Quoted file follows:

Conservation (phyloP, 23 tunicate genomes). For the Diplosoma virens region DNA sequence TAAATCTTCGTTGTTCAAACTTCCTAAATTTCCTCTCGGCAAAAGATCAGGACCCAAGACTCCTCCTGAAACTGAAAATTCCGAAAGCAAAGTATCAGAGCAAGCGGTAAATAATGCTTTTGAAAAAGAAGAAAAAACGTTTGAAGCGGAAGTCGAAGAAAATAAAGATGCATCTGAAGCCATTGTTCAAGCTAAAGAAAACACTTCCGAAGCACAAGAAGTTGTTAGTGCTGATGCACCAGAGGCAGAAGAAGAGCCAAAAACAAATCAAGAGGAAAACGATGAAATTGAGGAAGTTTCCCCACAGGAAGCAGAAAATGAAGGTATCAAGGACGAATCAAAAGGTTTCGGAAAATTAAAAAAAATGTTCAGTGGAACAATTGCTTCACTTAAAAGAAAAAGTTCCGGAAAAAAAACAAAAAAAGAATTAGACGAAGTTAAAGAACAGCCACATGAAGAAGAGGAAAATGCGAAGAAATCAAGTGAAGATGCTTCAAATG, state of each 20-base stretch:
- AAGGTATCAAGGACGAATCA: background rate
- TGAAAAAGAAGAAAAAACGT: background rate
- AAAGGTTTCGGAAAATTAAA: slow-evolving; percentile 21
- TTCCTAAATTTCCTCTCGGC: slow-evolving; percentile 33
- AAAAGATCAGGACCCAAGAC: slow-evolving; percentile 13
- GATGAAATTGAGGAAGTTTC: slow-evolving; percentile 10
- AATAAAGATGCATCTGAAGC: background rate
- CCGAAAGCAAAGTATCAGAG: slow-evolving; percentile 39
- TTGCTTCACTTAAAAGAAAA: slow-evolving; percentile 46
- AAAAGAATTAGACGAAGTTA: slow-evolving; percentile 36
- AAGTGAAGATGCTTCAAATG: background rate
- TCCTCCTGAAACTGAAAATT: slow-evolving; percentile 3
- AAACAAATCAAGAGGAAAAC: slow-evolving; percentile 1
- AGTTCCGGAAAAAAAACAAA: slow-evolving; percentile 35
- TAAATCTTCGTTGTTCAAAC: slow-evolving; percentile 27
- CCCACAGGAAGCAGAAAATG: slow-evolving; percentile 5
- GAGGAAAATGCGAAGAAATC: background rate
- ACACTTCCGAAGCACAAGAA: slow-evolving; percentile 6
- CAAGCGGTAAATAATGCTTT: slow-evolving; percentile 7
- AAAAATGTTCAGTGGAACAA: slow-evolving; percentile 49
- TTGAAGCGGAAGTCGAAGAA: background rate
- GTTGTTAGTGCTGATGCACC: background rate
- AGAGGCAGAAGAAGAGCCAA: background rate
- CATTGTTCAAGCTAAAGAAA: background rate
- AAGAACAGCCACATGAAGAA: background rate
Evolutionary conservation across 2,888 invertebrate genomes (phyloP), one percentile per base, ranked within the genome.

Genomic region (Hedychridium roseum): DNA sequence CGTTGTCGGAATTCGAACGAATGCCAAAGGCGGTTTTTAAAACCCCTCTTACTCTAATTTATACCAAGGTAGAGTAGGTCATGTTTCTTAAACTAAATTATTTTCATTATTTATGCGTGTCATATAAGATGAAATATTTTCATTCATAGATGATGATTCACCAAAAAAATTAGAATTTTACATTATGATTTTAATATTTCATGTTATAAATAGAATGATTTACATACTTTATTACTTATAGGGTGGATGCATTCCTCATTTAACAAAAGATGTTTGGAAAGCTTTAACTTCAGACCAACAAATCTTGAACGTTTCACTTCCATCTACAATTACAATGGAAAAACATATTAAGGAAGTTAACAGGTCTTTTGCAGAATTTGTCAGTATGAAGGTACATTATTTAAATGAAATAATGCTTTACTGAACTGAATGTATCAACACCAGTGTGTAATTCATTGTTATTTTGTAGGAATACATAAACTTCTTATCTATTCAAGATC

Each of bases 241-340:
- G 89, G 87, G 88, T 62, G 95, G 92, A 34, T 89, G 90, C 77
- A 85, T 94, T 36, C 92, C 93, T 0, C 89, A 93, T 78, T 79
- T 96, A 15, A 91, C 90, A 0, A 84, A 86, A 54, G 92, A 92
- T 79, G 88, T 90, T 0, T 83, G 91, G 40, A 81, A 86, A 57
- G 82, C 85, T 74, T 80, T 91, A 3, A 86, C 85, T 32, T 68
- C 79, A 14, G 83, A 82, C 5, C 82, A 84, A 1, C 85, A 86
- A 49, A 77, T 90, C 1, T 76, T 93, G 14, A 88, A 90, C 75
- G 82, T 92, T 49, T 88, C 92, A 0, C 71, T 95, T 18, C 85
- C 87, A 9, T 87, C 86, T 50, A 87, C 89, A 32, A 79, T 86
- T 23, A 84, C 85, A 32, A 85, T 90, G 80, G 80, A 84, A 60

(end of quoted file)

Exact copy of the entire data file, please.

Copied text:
Conservation (phyloP, 23 tunicate genomes). For the Diplosoma virens region DNA sequence TAAATCTTCGTTGTTCAAACTTCCTAAATTTCCTCTCGGCAAAAGATCAGGACCCAAGACTCCTCCTGAAACTGAAAATTCCGAAAGCAAAGTATCAGAGCAAGCGGTAAATAATGCTTTTGAAAAAGAAGAAAAAACGTTTGAAGCGGAAGTCGAAGAAAATAAAGATGCATCTGAAGCCATTGTTCAAGCTAAAGAAAACACTTCCGAAGCACAAGAAGTTGTTAGTGCTGATGCACCAGAGGCAGAAGAAGAGCCAAAAACAAATCAAGAGGAAAACGATGAAATTGAGGAAGTTTCCCCACAGGAAGCAGAAAATGAAGGTATCAAGGACGAATCAAAAGGTTTCGGAAAATTAAAAAAAATGTTCAGTGGAACAATTGCTTCACTTAAAAGAAAAAGTTCCGGAAAAAAAACAAAAAAAGAATTAGACGAAGTTAAAGAACAGCCACATGAAGAAGAGGAAAATGCGAAGAAATCAAGTGAAGATGCTTCAAATG, state of each 20-base stretch:
- AAGGTATCAAGGACGAATCA: background rate
- TGAAAAAGAAGAAAAAACGT: background rate
- AAAGGTTTCGGAAAATTAAA: slow-evolving; percentile 21
- TTCCTAAATTTCCTCTCGGC: slow-evolving; percentile 33
- AAAAGATCAGGACCCAAGAC: slow-evolving; percentile 13
- GATGAAATTGAGGAAGTTTC: slow-evolving; percentile 10
- AATAAAGATGCATCTGAAGC: background rate
- CCGAAAGCAAAGTATCAGAG: slow-evolving; percentile 39
- TTGCTTCACTTAAAAGAAAA: slow-evolving; percentile 46
- AAAAGAATTAGACGAAGTTA: slow-evolving; percentile 36
- AAGTGAAGATGCTTCAAATG: background rate
- TCCTCCTGAAACTGAAAATT: slow-evolving; percentile 3
- AAACAAATCAAGAGGAAAAC: slow-evolving; percentile 1
- AGTTCCGGAAAAAAAACAAA: slow-evolving; percentile 35
- TAAATCTTCGTTGTTCAAAC: slow-evolving; percentile 27
- CCCACAGGAAGCAGAAAATG: slow-evolving; percentile 5
- GAGGAAAATGCGAAGAAATC: background rate
- ACACTTCCGAAGCACAAGAA: slow-evolving; percentile 6
- CAAGCGGTAAATAATGCTTT: slow-evolving; percentile 7
- AAAAATGTTCAGTGGAACAA: slow-evolving; percentile 49
- TTGAAGCGGAAGTCGAAGAA: background rate
- GTTGTTAGTGCTGATGCACC: background rate
- AGAGGCAGAAGAAGAGCCAA: background rate
- CATTGTTCAAGCTAAAGAAA: background rate
- AAGAACAGCCACATGAAGAA: background rate
Evolutionary conservation across 2,888 invertebrate genomes (phyloP), one percentile per base, ranked within the genome.

Genomic region (Hedychridium roseum): DNA sequence CGTTGTCGGAATTCGAACGAATGCCAAAGGCGGTTTTTAAAACCCCTCTTACTCTAATTTATACCAAGGTAGAGTAGGTCATGTTTCTTAAACTAAATTATTTTCATTATTTATGCGTGTCATATAAGATGAAATATTTTCATTCATAGATGATGATTCACCAAAAAAATTAGAATTTTACATTATGATTTTAATATTTCATGTTATAAATAGAATGATTTACATACTTTATTACTTATAGGGTGGATGCATTCCTCATTTAACAAAAGATGTTTGGAAAGCTTTAACTTCAGACCAACAAATCTTGAACGTTTCACTTCCATCTACAATTACAATGGAAAAACATATTAAGGAAGTTAACAGGTCTTTTGCAGAATTTGTCAGTATGAAGGTACATTATTTAAATGAAATAATGCTTTACTGAACTGAATGTATCAACACCAGTGTGTAATTCATTGTTATTTTGTAGGAATACATAAACTTCTTATCTATTCAAGATC

Each of bases 241-340:
- G 89, G 87, G 88, T 62, G 95, G 92, A 34, T 89, G 90, C 77
- A 85, T 94, T 36, C 92, C 93, T 0, C 89, A 93, T 78, T 79
- T 96, A 15, A 91, C 90, A 0, A 84, A 86, A 54, G 92, A 92
- T 79, G 88, T 90, T 0, T 83, G 91, G 40, A 81, A 86, A 57
- G 82, C 85, T 74, T 80, T 91, A 3, A 86, C 85, T 32, T 68
- C 79, A 14, G 83, A 82, C 5, C 82, A 84, A 1, C 85, A 86
- A 49, A 77, T 90, C 1, T 76, T 93, G 14, A 88, A 90, C 75
- G 82, T 92, T 49, T 88, C 92, A 0, C 71, T 95, T 18, C 85
- C 87, A 9, T 87, C 86, T 50, A 87, C 89, A 32, A 79, T 86
- T 23, A 84, C 85, A 32, A 85, T 90, G 80, G 80, A 84, A 60